Sensing that the hospital was in a bad situation, CHCA moved suddenly to try to unionize the hospital technicians. Only numbering about 120 total, they are the only nonunion employees in the hospital. Darlene and the administration worry that one more straw will break the camel's back and cause Vanguard to abandon the acquisition in the face of so much social and political pressure. Connecticut is a deeply liberal state. There is only one hospital in the state that is for profit but even Yale is rumored to be looking for investors as ObamaCare looms in the very near future. Vanguard has its eyes on other hospitals as well but, as one columnist wrote, "How would for-profit corporation squeeze savings out of operations better than hospitals could do now?" "What about accountability to a hospital's community through a board of local residents? Is that important or can it be given up in favor of a national corporate board of directors?" "Or, since hospitals in many communities are more or less monopolies, if a hospital is owned by a for profit corporation, would money be drained from local health care only to be funneled as profit to a distant corporate headquarters, diminishing care without any recourse for local patients other than to move away?" To be sure, his questions hardly make any sense, except for one, which I posed to Darlene that evening: "How does Vanguard expect to make money in Waterbury when your customer base is largely Medicaid and Medicare which only pay a percentage of costs?" It was something I had been curious about for a while.
Clearly the client base directly in Waterbury will not change, barring some massive change in the economy and culture of the city. However, the investment of capital in the hospital will allow for expansion in outpatient care to wealthier areas in surrounding towns. Waterbury is located about halfway between Danbury and Hartford, each of which boast patient bases which are largely private insurance and therefore pay enough for the hospitals to remain relatively healthy (though they are cutting staff as well). However, as Waterbury began to falter, it allowed Danbury and Hartford hospitals to take over outpatient services the surrounding areas of Southbury, Cheshire, and Wolcott, to name a few. Outpatient services work with local doctors such as OBGYNs who then work with the hospital and refer their patients to hospital for inpatient services such as childbirth. When Waterbury began to run into trouble, the hospital gave up fighting for these outpatient services in the surrounding wealthier towns and lost a large amount of business -- Darlene claims up to 50 percent -- to competing hospitals that already had strong income bases. Hence, the hope is that Vanguard would not only invest in updating equipment and services but also help Waterbury Hospital branch out into other towns through doctor affiliations and outpatient services. This will then increase private insurance payments that will raise revenue for the hospital and improve care for the community.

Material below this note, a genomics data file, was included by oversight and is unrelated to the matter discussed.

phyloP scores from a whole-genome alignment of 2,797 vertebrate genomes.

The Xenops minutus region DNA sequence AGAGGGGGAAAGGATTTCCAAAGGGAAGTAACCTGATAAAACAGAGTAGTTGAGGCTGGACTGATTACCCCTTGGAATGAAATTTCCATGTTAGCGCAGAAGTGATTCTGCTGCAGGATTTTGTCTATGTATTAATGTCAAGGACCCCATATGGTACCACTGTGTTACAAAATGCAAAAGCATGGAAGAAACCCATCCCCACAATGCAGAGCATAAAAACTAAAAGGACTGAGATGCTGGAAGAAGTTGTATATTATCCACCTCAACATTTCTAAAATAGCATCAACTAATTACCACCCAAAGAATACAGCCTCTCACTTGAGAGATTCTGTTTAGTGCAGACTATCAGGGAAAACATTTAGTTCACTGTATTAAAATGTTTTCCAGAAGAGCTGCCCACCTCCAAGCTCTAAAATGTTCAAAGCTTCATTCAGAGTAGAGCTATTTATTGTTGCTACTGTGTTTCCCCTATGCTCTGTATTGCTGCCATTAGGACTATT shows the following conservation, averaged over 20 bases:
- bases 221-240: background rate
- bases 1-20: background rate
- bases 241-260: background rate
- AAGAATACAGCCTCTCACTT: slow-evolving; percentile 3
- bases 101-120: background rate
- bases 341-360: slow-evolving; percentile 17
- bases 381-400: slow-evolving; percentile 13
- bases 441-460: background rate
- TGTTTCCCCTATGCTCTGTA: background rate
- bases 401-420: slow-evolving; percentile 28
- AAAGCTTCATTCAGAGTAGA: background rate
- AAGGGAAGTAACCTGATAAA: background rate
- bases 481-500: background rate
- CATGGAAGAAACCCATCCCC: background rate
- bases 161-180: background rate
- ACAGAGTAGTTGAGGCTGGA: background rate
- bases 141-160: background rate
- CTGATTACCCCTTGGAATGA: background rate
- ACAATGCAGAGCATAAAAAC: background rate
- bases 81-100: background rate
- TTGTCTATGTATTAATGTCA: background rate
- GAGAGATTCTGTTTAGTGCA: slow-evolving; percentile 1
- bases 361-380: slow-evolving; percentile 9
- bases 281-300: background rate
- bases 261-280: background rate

The unions don't see it this way, however, and not only did they influence Governor Malloy to veto the legislation that his own office helped draft, but now the union is trying to acquire the last bastion of free employees in the hospital -- the technicians. Hospital administration has made the point even if unionization of the technicians goes through it would still be at least a year before a contract would reasonably be passed. Administration is asking for the technicians to delay on joining the union for another year to allow the Vanguard acquisition to go through without any further bumps in the road. "We're only asking for a year. After the acquisition if the techs still want to join the union that issue can be revisited," she says. Sounds like a reasonable request to me, as I sit only a few feet from the woman whose face was plastered across the front page of the Waterbury Republican as one of the highest paid hospital CEOs in Connecticut, her annual salary and benefits coming in at over $500,000. My wife and I can barely pay the bills. The union will take an additional fifty dollars a month out of my pay. Darlene acknowledges this and points out that the union leaders take salaries of well over one million per year annually. "I don't make a million dollars a year," she says, "and the difference is that you don't pay my salary, but you will pay theirs."